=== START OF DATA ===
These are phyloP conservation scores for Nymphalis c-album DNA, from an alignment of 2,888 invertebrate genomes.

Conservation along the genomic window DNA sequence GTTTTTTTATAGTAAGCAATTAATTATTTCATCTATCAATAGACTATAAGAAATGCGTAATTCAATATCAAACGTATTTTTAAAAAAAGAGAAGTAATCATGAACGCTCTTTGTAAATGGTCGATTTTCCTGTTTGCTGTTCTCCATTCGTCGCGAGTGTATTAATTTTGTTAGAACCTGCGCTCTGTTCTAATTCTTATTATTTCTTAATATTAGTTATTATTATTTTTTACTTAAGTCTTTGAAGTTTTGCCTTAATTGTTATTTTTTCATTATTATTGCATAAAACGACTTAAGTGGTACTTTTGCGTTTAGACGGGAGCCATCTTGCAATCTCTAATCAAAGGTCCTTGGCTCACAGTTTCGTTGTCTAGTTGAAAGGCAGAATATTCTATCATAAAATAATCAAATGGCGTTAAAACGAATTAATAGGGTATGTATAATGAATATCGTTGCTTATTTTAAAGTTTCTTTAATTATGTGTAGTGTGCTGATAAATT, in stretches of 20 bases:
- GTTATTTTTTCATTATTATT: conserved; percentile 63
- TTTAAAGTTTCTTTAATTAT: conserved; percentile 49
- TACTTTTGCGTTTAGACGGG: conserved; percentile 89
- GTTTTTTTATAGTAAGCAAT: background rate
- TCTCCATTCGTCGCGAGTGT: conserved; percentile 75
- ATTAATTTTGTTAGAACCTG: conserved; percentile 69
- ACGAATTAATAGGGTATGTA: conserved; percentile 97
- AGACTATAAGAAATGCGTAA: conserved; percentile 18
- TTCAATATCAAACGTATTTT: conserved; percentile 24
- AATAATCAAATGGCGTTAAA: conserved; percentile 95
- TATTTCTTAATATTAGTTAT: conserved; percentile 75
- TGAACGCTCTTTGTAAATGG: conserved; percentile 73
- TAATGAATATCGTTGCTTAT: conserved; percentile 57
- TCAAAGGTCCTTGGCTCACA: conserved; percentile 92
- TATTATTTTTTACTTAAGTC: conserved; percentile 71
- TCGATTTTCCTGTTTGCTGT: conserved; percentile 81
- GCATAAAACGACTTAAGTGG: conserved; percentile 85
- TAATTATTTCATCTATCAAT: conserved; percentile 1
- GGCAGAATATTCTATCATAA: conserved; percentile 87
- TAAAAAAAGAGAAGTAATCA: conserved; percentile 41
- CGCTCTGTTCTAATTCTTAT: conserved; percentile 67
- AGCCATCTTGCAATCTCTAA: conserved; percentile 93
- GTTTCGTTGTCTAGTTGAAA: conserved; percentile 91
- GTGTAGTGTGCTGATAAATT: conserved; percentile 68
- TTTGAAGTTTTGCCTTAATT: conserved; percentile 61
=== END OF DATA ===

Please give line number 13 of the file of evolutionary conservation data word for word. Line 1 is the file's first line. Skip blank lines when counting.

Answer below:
- TATTTCTTAATATTAGTTAT: conserved; percentile 75